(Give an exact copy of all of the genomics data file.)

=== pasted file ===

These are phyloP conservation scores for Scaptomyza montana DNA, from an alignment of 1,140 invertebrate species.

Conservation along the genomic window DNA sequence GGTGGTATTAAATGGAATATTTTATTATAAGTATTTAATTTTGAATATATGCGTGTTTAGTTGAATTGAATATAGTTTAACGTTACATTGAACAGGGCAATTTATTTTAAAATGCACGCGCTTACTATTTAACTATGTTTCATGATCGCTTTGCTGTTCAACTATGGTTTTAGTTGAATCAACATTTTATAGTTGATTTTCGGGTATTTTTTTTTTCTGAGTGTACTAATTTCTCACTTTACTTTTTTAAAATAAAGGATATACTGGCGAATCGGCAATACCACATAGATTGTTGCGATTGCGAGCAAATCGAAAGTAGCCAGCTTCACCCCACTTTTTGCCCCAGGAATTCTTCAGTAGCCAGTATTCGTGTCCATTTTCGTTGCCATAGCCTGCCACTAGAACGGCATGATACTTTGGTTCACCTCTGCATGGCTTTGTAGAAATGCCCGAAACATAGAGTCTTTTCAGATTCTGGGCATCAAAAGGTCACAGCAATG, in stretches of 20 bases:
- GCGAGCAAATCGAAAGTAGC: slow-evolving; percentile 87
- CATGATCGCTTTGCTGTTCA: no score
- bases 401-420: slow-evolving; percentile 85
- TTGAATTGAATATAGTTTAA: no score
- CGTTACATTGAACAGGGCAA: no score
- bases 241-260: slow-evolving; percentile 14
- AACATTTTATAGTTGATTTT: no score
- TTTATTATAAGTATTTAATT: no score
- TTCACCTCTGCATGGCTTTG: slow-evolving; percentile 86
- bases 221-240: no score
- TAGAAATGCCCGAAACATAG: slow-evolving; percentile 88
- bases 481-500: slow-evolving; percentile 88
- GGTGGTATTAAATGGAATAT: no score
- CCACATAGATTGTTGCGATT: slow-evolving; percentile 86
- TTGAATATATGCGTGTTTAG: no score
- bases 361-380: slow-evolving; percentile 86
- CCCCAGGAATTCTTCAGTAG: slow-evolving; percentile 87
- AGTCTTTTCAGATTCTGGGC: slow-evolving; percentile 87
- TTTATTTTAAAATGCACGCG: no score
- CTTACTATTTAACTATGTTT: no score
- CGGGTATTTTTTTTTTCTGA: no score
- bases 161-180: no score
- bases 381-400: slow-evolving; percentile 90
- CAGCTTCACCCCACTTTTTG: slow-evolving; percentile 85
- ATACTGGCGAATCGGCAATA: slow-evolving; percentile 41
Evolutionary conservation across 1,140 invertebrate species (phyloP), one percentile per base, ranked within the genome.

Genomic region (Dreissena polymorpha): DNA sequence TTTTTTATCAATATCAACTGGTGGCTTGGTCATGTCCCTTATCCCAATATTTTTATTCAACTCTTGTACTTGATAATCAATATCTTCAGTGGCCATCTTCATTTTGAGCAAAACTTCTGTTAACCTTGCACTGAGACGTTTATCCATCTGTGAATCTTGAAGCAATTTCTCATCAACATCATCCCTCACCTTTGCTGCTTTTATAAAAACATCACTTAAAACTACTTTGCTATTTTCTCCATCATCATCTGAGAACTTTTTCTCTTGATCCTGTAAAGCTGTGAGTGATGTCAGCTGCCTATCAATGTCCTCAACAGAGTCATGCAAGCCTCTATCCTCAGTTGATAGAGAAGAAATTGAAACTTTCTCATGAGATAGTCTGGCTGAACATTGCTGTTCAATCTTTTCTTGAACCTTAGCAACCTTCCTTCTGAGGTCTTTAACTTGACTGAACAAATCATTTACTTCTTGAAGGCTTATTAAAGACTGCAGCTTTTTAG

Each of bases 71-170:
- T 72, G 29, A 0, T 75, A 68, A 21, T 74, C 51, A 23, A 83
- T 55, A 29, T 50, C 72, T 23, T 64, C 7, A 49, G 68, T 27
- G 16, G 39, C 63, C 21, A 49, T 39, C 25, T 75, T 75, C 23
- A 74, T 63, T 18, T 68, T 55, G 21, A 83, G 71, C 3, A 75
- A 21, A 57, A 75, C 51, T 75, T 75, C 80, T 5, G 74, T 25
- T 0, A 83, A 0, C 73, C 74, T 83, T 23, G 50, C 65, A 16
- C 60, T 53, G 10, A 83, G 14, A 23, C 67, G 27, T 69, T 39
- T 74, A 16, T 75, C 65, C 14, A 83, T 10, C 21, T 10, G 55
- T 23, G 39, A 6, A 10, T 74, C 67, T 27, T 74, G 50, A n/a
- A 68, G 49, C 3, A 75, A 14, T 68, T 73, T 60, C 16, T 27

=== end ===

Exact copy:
These are phyloP conservation scores for Scaptomyza montana DNA, from an alignment of 1,140 invertebrate species.

Conservation along the genomic window DNA sequence GGTGGTATTAAATGGAATATTTTATTATAAGTATTTAATTTTGAATATATGCGTGTTTAGTTGAATTGAATATAGTTTAACGTTACATTGAACAGGGCAATTTATTTTAAAATGCACGCGCTTACTATTTAACTATGTTTCATGATCGCTTTGCTGTTCAACTATGGTTTTAGTTGAATCAACATTTTATAGTTGATTTTCGGGTATTTTTTTTTTCTGAGTGTACTAATTTCTCACTTTACTTTTTTAAAATAAAGGATATACTGGCGAATCGGCAATACCACATAGATTGTTGCGATTGCGAGCAAATCGAAAGTAGCCAGCTTCACCCCACTTTTTGCCCCAGGAATTCTTCAGTAGCCAGTATTCGTGTCCATTTTCGTTGCCATAGCCTGCCACTAGAACGGCATGATACTTTGGTTCACCTCTGCATGGCTTTGTAGAAATGCCCGAAACATAGAGTCTTTTCAGATTCTGGGCATCAAAAGGTCACAGCAATG, in stretches of 20 bases:
- GCGAGCAAATCGAAAGTAGC: slow-evolving; percentile 87
- CATGATCGCTTTGCTGTTCA: no score
- bases 401-420: slow-evolving; percentile 85
- TTGAATTGAATATAGTTTAA: no score
- CGTTACATTGAACAGGGCAA: no score
- bases 241-260: slow-evolving; percentile 14
- AACATTTTATAGTTGATTTT: no score
- TTTATTATAAGTATTTAATT: no score
- TTCACCTCTGCATGGCTTTG: slow-evolving; percentile 86
- bases 221-240: no score
- TAGAAATGCCCGAAACATAG: slow-evolving; percentile 88
- bases 481-500: slow-evolving; percentile 88
- GGTGGTATTAAATGGAATAT: no score
- CCACATAGATTGTTGCGATT: slow-evolving; percentile 86
- TTGAATATATGCGTGTTTAG: no score
- bases 361-380: slow-evolving; percentile 86
- CCCCAGGAATTCTTCAGTAG: slow-evolving; percentile 87
- AGTCTTTTCAGATTCTGGGC: slow-evolving; percentile 87
- TTTATTTTAAAATGCACGCG: no score
- CTTACTATTTAACTATGTTT: no score
- CGGGTATTTTTTTTTTCTGA: no score
- bases 161-180: no score
- bases 381-400: slow-evolving; percentile 90
- CAGCTTCACCCCACTTTTTG: slow-evolving; percentile 85
- ATACTGGCGAATCGGCAATA: slow-evolving; percentile 41
Evolutionary conservation across 1,140 invertebrate species (phyloP), one percentile per base, ranked within the genome.

Genomic region (Dreissena polymorpha): DNA sequence TTTTTTATCAATATCAACTGGTGGCTTGGTCATGTCCCTTATCCCAATATTTTTATTCAACTCTTGTACTTGATAATCAATATCTTCAGTGGCCATCTTCATTTTGAGCAAAACTTCTGTTAACCTTGCACTGAGACGTTTATCCATCTGTGAATCTTGAAGCAATTTCTCATCAACATCATCCCTCACCTTTGCTGCTTTTATAAAAACATCACTTAAAACTACTTTGCTATTTTCTCCATCATCATCTGAGAACTTTTTCTCTTGATCCTGTAAAGCTGTGAGTGATGTCAGCTGCCTATCAATGTCCTCAACAGAGTCATGCAAGCCTCTATCCTCAGTTGATAGAGAAGAAATTGAAACTTTCTCATGAGATAGTCTGGCTGAACATTGCTGTTCAATCTTTTCTTGAACCTTAGCAACCTTCCTTCTGAGGTCTTTAACTTGACTGAACAAATCATTTACTTCTTGAAGGCTTATTAAAGACTGCAGCTTTTTAG

Each of bases 71-170:
- T 72, G 29, A 0, T 75, A 68, A 21, T 74, C 51, A 23, A 83
- T 55, A 29, T 50, C 72, T 23, T 64, C 7, A 49, G 68, T 27
- G 16, G 39, C 63, C 21, A 49, T 39, C 25, T 75, T 75, C 23
- A 74, T 63, T 18, T 68, T 55, G 21, A 83, G 71, C 3, A 75
- A 21, A 57, A 75, C 51, T 75, T 75, C 80, T 5, G 74, T 25
- T 0, A 83, A 0, C 73, C 74, T 83, T 23, G 50, C 65, A 16
- C 60, T 53, G 10, A 83, G 14, A 23, C 67, G 27, T 69, T 39
- T 74, A 16, T 75, C 65, C 14, A 83, T 10, C 21, T 10, G 55
- T 23, G 39, A 6, A 10, T 74, C 67, T 27, T 74, G 50, A n/a
- A 68, G 49, C 3, A 75, A 14, T 68, T 73, T 60, C 16, T 27